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Randomization and Optimization on Electronic Stock Exchanges

A trading strategy revealed in two new patents illustrates the high speed game of cat and mouse played by automated traders.

It is difficult to overstate the extent to which modern stock traders have become, in essence, cyborgs. Since the dawn of electronic stock exchanges in the early 1990s, the speed at which trades occur has allowed traders to exploit ever tinier movements in the price of a stock. In the 1980s, for a broker not on the trading floor, “immediately” meant a half hour. Nowadays, trades happen in microseconds.

Automated trading systems are ubiquitous. Automated traders have their own industry publication and - this is how you know you’ve arrived - industry-specific editorial cartoons. A patent published on an automated trading system just a few weeks ago by Trading Technologies International, based in Chicago exemplifies how these automated systems work.

System and method for prioritized automated trading in an electronic trading environment” describes a software algorithm that decides the order in which to put through a list of trades when more than one of those trades would normally be triggered after a single condition is satisfied–say, that the price of a stock drops to a pre-determined level. The patent describes what might be considered a fairly basic function of all automated trading software, which is relieving the burden of prioritizing a batch of trades that were previously queued up and are waiting for the right conditions before they’re sent to the exchange.

Prioritizing trades is inherently a deterministic process, unless you’re trading on a so-called “dark pool” where trades are invisible the details of your trades are available more or less instantaneously to everyone watching the market. If you are moving a sufficient volume of shares and another trader can predict what your automated system is going to do next, they could swoop in and take advantage of whatever directionality you’re providing in the up or down movement of a stock.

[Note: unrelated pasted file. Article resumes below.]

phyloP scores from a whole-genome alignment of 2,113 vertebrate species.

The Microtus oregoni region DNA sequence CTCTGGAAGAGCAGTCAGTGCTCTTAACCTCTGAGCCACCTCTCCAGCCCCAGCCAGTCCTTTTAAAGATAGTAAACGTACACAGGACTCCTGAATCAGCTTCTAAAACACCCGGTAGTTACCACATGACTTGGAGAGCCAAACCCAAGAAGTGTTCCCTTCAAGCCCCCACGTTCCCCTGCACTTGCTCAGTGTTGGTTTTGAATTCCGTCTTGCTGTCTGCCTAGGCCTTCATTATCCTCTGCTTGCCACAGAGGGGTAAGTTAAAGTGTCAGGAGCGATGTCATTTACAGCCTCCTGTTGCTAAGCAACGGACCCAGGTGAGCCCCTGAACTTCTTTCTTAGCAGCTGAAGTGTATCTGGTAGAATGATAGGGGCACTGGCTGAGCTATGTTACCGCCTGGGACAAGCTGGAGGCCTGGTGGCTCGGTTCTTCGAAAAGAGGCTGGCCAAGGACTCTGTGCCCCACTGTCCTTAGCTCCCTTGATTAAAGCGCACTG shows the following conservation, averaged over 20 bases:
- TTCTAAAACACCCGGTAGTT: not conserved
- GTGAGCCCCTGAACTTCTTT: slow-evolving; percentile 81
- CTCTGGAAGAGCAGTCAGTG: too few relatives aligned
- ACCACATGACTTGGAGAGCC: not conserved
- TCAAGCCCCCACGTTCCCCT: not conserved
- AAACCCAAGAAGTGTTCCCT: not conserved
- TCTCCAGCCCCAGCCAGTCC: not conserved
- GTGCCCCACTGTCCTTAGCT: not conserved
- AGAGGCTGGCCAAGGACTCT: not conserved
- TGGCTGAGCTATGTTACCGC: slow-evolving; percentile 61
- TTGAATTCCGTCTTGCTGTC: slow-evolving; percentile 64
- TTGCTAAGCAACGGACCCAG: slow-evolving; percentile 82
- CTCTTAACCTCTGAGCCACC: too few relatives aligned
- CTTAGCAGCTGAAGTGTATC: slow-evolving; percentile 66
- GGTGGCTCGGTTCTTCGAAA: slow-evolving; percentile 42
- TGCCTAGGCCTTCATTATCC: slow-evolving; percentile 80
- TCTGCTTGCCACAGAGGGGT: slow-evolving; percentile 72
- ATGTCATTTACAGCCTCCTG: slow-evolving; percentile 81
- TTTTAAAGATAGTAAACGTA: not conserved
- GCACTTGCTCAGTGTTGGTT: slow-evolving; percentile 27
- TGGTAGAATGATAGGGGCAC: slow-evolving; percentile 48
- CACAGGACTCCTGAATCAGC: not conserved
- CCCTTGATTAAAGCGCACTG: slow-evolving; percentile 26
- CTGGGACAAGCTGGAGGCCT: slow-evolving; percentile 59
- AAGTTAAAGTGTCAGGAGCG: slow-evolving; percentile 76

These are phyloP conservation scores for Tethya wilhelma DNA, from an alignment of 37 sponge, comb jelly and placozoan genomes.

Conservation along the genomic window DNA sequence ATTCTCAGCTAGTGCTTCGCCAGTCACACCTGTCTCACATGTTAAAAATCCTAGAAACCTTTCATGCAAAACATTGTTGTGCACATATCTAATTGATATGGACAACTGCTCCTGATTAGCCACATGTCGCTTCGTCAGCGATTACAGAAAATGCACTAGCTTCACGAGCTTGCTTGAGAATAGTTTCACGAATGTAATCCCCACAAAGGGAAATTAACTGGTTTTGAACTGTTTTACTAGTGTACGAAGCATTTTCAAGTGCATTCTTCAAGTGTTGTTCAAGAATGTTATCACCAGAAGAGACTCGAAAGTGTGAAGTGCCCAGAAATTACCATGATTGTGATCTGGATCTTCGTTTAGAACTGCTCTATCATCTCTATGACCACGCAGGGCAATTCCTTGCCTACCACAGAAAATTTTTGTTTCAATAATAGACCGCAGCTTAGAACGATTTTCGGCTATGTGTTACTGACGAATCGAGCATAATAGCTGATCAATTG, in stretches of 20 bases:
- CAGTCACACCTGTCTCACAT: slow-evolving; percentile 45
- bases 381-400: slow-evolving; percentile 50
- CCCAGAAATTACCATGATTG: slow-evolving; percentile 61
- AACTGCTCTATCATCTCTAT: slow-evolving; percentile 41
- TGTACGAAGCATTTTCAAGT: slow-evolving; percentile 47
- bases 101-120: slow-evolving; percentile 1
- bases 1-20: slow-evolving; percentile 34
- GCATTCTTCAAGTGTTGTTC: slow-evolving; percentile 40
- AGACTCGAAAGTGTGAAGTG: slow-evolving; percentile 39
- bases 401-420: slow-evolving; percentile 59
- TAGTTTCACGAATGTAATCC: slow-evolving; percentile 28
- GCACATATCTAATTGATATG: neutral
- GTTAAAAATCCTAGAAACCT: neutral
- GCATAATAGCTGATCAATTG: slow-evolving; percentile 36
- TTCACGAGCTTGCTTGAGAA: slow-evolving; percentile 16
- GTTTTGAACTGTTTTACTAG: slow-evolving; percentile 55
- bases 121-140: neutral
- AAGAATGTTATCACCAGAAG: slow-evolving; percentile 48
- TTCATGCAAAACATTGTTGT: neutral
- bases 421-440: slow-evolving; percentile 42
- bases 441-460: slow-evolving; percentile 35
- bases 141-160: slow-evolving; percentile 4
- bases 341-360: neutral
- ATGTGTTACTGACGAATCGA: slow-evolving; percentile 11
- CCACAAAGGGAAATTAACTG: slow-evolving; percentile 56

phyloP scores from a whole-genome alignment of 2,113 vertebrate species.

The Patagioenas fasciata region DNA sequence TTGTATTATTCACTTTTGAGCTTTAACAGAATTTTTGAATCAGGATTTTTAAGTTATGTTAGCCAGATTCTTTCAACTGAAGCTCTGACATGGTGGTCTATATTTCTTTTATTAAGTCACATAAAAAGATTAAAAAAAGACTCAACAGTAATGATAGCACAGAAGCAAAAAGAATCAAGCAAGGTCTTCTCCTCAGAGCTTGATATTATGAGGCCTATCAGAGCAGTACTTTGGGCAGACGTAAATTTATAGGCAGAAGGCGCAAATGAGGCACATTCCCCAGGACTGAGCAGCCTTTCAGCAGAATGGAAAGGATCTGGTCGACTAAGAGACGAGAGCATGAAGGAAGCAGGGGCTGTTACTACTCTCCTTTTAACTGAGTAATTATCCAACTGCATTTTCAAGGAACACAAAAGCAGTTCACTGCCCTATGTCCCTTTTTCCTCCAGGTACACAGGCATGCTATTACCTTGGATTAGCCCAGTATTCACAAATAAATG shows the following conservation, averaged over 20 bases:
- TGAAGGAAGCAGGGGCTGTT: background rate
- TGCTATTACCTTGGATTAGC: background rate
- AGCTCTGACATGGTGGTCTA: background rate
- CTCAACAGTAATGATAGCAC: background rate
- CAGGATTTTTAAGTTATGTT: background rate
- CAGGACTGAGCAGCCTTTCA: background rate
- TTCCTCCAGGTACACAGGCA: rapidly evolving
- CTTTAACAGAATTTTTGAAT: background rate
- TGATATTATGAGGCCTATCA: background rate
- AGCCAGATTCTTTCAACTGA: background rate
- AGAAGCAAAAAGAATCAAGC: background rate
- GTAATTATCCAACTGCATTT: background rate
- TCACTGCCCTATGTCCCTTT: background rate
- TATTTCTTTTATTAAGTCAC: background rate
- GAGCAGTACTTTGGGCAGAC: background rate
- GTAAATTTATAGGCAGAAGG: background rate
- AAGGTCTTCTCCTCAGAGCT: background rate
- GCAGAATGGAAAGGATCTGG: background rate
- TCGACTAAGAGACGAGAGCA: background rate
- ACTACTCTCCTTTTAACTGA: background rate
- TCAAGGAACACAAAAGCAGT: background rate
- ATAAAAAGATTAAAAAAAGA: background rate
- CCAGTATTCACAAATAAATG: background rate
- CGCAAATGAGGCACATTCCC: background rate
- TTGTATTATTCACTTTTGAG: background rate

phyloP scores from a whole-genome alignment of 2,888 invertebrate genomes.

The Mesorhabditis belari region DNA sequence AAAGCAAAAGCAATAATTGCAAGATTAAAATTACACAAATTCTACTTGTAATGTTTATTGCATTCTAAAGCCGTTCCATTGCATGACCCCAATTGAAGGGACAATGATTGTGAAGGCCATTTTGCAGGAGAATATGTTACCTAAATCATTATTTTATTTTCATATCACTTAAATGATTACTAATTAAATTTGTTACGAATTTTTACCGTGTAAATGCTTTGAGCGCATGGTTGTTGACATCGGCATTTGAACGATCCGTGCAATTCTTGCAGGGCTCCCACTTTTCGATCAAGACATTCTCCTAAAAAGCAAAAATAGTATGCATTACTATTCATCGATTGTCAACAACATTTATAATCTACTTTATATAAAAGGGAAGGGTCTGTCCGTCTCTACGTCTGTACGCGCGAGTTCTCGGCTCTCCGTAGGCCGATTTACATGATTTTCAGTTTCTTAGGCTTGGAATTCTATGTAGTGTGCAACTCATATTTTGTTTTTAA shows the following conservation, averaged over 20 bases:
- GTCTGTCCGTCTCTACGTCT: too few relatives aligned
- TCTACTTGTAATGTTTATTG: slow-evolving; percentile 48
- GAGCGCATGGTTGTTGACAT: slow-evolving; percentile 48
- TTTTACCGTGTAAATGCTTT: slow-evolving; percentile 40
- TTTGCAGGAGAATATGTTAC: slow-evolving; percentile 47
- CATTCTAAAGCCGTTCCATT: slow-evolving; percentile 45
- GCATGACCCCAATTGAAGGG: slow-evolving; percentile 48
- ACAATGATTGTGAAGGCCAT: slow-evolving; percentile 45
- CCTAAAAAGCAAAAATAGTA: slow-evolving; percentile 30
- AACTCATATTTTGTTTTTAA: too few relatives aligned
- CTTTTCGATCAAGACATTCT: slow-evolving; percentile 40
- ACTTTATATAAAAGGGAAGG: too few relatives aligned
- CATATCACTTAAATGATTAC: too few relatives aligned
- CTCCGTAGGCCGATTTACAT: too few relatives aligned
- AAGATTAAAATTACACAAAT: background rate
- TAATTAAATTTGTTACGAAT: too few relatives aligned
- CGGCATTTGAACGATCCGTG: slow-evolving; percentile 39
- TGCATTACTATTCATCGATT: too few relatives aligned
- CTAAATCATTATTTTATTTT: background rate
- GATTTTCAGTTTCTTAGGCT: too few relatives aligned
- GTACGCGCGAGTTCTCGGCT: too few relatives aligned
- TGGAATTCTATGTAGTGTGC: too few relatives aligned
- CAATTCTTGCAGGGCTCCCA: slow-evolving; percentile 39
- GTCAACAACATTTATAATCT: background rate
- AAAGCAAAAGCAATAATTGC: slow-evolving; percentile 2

Hence a second approach, published in a patent also issued to Trading Technologies International just a few months earlier. “System and method for randomizing orders in an electronic trading environment” allows a trading strategy that is seemingly at odds with deterministic prioritization of trades. This patent describes a process that seeks to make your trades indistinguishable from the background noise of other trades so that no one can predict what you’ll do next, or where the price of a stock might move as a result. If it works as advertised, there is the possibility that no one would even know you are trading that stock.

These technologies could be seen as a great leveler. Traders employed by financial institutions and large funds are increasingly trading stock in dark pools to avoid disclosing to the world the large trades they are making. Using software algorithms like the ones described above, even everyday traders buying and selling on public exchanges like NASDAQ and the NYSE have similar power to both optimize and disguise their trades.

On the other hand, automated trading algorithms also represent a further step away from trading on a human time-scale. If day traders exploiting the tiniest movements in stock prices are something worth worrying about, what about software algorithms whose behavior in chaotic markets is ultimately unpredictable?

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